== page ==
Let us now look at the protologue of B. kuhlmannii. Smith did his differential diagnosis against B. rubicunda another species with peculiar petal coiling habits and also said to be of hybrid origin. He said “The species seems similar to Billbergia rubicunda Mez, but very different by the dense scaled inflorescence, the short epigynous tube, and blue petals.” Interestingly B. brasiliensis has a dense scaled inflorescence, a short epigynous tube and blue petals! Could B. kuhlmannii also have a tendency to irregular petal coiling habits? In the Billbergia key in Flora Neotropica pp. 1977-8 we see B. brasiliensis distinguished from B. kuhlmannii by having a non-sulcate wholly white farinose ovary which does not agree with the illustrations.

Recent collections of a similar plant in Brazil are being identified as B. kuhlmannii which is supposed to have ellipsoid ovaries but are triangular in cross section in the live collections! (Fig 4) Add to this the fact that Billbergia mohammadii Vasquez & Ibisch, Die Brom. 1: 11-13. 2000 was considered synonymous with B. kuhlmannii in the Bromeliad Binomial List by Harry Luther in April 2002. Admittedly, no reason was given for this action. B. mohammadii does have an ovate ovary that is triangular in cross section.

When describing the new species B. mohammadii Vasquez & Ibisch compared their plant with the rarely encountered B. velascana Cardenas (Brom Soc. Bull. vii. 35) which had been collected in an adjacent area in Bolivia in 1955. B. velascana is an enigma because only one collection was made and no further collections have been reported. In fact, when Vasquez & Ibisch described their new species, comparison was made with the protologue data of B. velascana with no comment about having seen live specimens of this species which is what we always expect with their indepth reporting. Allowing for variables you would expect from a description based on more than one collection, the only thing that seems to have some significance is the length of the epigynous tube which is quoted at 12mm long. This seems an odd amount because the ovary is also quoted as 12mm. This figure was changed without comment to ‘short’ in Flora Neotropica. This is within the “short but distinct’ quoted for B. brasiliensis by Lyman Smith. It is clear, at this moment, that B. velascana cannot be distinguished from B. brasiliensis and should be treated as a synonym too.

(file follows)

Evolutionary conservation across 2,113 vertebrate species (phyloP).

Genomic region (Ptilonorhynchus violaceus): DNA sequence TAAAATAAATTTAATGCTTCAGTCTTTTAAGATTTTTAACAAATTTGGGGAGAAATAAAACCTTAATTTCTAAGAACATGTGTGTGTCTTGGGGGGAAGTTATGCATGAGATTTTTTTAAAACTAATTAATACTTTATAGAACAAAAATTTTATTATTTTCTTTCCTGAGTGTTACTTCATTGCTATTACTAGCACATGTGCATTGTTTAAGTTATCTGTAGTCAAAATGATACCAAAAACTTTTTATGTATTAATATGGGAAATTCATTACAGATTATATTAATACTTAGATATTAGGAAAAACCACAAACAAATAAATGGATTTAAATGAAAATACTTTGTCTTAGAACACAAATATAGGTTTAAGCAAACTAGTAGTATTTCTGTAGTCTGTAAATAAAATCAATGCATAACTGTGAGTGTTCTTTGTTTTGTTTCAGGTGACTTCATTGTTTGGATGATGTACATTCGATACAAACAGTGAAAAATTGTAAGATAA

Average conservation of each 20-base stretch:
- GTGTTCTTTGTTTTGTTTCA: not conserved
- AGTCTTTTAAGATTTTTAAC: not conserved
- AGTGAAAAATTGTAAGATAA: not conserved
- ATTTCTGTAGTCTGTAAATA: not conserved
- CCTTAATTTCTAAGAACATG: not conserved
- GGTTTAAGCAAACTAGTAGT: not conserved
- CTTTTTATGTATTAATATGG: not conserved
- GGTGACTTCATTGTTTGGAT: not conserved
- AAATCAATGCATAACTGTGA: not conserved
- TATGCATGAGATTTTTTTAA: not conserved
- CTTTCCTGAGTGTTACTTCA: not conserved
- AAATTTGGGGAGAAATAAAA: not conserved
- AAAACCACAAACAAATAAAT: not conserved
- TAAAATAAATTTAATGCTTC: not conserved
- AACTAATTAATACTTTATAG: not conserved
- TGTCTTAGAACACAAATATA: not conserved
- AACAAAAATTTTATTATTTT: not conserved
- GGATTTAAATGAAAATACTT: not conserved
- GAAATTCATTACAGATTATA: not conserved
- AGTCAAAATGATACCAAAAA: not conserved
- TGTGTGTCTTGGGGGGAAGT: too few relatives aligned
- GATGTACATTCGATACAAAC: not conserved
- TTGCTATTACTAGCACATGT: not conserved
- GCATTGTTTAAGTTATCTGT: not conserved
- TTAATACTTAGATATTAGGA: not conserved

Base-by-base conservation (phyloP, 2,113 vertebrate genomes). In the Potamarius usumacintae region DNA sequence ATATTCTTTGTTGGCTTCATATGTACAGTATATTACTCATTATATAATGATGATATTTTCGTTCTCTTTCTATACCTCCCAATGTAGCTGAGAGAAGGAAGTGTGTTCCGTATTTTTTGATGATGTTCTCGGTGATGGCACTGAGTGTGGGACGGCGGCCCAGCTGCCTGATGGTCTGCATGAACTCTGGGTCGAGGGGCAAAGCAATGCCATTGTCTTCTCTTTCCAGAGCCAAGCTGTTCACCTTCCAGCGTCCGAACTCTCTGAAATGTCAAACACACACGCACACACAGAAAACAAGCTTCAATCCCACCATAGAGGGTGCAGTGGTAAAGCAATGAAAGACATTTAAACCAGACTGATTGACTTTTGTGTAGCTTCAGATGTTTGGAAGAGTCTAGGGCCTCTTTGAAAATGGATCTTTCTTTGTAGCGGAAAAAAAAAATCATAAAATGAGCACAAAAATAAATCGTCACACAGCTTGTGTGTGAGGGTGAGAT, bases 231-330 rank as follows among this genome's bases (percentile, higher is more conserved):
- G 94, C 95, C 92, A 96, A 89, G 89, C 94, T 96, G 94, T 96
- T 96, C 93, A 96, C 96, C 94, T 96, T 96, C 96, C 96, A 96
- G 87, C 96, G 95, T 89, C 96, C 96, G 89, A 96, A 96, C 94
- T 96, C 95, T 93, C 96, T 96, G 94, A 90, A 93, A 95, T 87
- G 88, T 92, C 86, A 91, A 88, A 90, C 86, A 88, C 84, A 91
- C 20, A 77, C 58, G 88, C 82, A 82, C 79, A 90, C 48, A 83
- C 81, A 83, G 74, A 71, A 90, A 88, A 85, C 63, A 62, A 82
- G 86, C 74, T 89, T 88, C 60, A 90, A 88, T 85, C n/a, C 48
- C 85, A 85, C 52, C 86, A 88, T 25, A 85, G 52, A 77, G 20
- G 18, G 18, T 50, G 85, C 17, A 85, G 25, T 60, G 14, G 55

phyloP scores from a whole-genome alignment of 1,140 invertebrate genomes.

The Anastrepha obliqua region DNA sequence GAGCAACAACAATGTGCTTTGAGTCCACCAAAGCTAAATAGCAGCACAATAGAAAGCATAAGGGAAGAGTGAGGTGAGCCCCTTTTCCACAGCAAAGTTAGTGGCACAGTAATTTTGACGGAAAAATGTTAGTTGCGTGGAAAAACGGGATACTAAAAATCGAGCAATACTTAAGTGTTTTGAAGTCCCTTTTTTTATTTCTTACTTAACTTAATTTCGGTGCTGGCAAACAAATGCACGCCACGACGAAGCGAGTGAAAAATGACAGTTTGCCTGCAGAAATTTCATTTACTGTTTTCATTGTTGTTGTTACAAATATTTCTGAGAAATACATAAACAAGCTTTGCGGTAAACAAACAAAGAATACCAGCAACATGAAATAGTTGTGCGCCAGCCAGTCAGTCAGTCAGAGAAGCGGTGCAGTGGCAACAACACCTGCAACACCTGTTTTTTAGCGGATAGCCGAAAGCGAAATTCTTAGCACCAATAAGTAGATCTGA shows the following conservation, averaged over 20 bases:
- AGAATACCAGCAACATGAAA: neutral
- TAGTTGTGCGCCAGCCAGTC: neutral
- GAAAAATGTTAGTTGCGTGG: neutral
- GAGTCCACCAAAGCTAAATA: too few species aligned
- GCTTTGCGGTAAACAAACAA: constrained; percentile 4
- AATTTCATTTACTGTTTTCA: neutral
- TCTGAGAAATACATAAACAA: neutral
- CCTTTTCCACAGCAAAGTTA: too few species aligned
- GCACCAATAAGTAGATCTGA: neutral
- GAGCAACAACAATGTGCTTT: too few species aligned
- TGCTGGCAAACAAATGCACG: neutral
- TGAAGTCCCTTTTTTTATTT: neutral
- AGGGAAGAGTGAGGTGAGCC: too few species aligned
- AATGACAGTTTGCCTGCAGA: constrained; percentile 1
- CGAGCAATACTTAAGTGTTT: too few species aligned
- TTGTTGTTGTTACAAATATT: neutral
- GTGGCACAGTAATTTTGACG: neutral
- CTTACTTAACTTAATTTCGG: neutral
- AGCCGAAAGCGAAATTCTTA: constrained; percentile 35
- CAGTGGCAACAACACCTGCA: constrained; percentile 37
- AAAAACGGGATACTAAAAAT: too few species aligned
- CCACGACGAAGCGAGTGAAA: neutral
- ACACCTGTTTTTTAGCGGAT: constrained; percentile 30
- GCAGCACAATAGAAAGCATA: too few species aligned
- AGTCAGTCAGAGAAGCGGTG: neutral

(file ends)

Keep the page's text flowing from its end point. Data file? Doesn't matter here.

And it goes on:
Something must be done with B. brasiliensis, B. kuhlmannii, B. mohammadii, and B. velascana and a decision made as to a correct name. We maintain this is B. brasiliensis (Fig 5) because it predates all others. If the description of B. brasiliensis is amended to delete reference to the contorted petals and to add the fact that the ovary is triangular in cross-section and that the fruit is subrotund with 9-12 ribs, all these species will fit comfortably.

Finally, we did notice that Smith in Flora Neotropica Monograph 14, Part 3, Bromelioideae, 1979 refers to B. leopoldi Lem. as the 7th synonym of B. zebrina on page 2026. This is incorrect because in 1864, although reference was made to both plants there was no suggestion that they were the same taxon.

1864 Helicodea leopoldi Verschaffelt Hortus ex Lemaire, Ill. Hort. 11: sub pl. 421.
1869 Billbergia leopoldi Linden ex Houllet, Revue Hort. 41: 87, fig. 21.
1871 Morren E. in Belgique Horticole 21: 1-6.
1894 Witte in Cat. Bromel Lugd. –Bat.11.
1943 Smith L. B. in Arq. Bot. D Paulo II. 1: 105.
1957 Cardenas M, B. velascana in Brom. Soc. Bull. 7(3): 35.
1979 L B Smith & R J Downs in Flora Neotropica Monograph 14, Part 3, Bromelioideae
1983 Reitz R. in Bromeliaceas E A Malaria – Bromelia Endemica, p486
1990 Leon Duval in The Bromeliads, edited by Rothenberg & Read, Big Bridge Press, Pacifica, Cal., USA
2000 Vasquez & Ibisch, in Die Brom. 1: 11-13.
2002 Luther H. Bromeliad Binomials p12. 2002
We would like to thank Jason Grant of Neuchatel University in Switzerland, and Paul Wilkin of Kew for providing us with historical data and advice.

Billbergia brasiliensis

Inconsistency of petal coiling.
Fruit triangular in cross section.
Painting in Belgique Horticole 21:1-6.1871.
Billbergia brasiliensis. Derek Butcher 11/11.
B. kuhlmannii in Brazil.

Updated 02/12/11